By Jake B. Guinto, PhD, Manager, Oncology Drugs & Biologics
Today, patients are better prepared to discuss treatment options for their cancer as a result of the increased accessibility of information. This information can be misleading, however, so it is up to the health care provider to provide guidance so patients can make an informed decision.
To better understand treatment options among oncology stakeholders, the National Comprehensive Cancer Network® (NCCN®) conducted an NCCN Trends™ Survey from March 14-17, 2012 at the NCCN 17th Annual Conference in Hollywood, FL. Questions focused on clinical trials as an option, and survey respondents included a variety of oncology stakeholders (n=59), such as physicians, nurses, pharmacists, and others.
When survey respondents were asked how often they mention a clinical trial/s as a potential treatment option to their patients, 36% answered "sometimes," 32% answered "often," and 19% answered "always" (Figure 1). Two percent never mention a clinical trial/s as a potential treatment option to their patients and 12% of the respondents answered "not applicable."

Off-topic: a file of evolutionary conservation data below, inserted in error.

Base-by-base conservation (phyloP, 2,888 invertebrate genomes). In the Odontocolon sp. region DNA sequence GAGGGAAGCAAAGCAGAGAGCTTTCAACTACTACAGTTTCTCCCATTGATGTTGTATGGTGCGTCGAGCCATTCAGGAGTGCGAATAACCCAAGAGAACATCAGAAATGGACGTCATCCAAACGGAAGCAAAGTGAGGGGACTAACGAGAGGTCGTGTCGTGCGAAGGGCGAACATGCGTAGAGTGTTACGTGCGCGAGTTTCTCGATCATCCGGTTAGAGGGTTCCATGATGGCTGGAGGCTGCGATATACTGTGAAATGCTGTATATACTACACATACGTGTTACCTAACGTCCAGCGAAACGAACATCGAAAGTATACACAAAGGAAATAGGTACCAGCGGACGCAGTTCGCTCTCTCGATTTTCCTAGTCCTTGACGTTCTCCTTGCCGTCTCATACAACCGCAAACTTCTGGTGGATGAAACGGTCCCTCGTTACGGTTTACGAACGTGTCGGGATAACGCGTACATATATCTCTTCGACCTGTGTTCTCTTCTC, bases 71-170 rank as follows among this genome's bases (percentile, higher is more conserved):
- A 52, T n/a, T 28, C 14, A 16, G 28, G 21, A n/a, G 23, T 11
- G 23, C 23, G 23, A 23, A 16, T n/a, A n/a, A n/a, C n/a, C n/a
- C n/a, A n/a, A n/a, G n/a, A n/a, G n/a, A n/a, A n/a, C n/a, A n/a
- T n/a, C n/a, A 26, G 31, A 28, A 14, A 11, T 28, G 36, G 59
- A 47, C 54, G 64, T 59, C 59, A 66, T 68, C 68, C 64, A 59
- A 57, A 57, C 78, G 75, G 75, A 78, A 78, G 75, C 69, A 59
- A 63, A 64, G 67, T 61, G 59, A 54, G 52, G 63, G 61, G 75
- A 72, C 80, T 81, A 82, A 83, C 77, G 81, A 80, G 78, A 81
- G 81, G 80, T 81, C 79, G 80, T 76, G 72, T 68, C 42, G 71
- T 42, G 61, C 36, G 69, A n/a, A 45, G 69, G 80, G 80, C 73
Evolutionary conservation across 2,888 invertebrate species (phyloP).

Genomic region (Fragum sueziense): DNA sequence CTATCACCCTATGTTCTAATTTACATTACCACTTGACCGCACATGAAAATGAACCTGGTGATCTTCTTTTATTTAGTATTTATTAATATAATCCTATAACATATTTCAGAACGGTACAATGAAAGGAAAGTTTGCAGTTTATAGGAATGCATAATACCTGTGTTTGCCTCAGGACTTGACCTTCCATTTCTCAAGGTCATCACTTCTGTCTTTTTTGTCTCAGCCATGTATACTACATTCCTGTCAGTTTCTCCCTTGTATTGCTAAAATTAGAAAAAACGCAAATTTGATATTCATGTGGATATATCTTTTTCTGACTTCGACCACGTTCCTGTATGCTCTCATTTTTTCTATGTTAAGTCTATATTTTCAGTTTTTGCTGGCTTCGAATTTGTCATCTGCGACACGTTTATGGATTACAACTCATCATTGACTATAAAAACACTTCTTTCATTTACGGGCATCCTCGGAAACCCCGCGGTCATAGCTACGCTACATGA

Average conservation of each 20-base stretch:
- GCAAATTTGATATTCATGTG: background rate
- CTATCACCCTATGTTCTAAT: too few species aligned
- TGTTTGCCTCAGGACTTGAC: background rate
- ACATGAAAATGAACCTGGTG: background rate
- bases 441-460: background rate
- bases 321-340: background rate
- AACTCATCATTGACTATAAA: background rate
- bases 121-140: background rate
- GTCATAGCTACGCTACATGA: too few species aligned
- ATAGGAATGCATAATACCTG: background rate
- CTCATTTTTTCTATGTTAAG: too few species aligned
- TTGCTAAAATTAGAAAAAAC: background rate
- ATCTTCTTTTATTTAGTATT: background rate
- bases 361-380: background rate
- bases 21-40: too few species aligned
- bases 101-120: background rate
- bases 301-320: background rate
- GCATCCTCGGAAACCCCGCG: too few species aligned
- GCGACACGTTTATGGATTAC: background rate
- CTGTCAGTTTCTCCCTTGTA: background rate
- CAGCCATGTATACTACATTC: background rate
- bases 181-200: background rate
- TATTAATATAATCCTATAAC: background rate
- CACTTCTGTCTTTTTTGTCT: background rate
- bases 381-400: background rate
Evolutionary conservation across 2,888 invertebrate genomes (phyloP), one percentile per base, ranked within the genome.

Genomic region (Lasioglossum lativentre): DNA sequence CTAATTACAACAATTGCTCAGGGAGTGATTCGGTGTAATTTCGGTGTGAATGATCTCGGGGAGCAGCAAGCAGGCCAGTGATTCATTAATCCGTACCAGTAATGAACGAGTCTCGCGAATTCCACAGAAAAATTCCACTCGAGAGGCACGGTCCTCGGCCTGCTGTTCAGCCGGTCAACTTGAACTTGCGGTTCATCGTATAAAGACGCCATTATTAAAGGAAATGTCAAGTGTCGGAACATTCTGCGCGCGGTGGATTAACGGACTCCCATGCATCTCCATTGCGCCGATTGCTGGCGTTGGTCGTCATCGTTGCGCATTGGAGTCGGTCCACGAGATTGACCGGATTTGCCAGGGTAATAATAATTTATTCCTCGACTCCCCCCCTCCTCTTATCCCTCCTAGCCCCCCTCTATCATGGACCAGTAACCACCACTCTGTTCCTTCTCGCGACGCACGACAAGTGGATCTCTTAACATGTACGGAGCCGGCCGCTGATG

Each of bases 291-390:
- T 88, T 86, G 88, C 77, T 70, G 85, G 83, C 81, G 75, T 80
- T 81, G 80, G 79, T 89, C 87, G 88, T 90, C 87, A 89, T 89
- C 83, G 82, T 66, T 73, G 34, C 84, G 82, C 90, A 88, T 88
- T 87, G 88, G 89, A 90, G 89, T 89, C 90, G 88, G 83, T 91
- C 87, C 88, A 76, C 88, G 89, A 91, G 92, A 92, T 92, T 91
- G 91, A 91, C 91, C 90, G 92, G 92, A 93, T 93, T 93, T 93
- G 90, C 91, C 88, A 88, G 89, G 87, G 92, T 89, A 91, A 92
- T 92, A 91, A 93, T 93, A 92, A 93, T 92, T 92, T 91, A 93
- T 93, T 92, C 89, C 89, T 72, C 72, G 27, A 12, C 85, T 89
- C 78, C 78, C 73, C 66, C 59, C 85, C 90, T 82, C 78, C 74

To gain insight into how clinical trials are presented to patients, we asked survey respondents when they mention the option to their patients relative to Standard of Care (SoC) therapy. As shown in Figure 2, the majority of respondents (41%) said the clinical trial/s option was presented sometimes before or sometimes after the SoC option, 29% percent answered after the SoC option, while 10% answered before the SoC option. Twenty percent of the survey respondents answered "not applicable."
Although the survey consisted of a small sample size, the data indicate that only a little more than half of the respondents mention a clinical trial often to always. Patients need to be aware of all the available options to make an informed decision regarding their therapy; therefore, if a clinical trial is available, that option should be presented. Only then can the clinician and patient work together to determine the best possible course of therapy.
For more information on clinical trials for patients with cancer, please visit NCCN.org.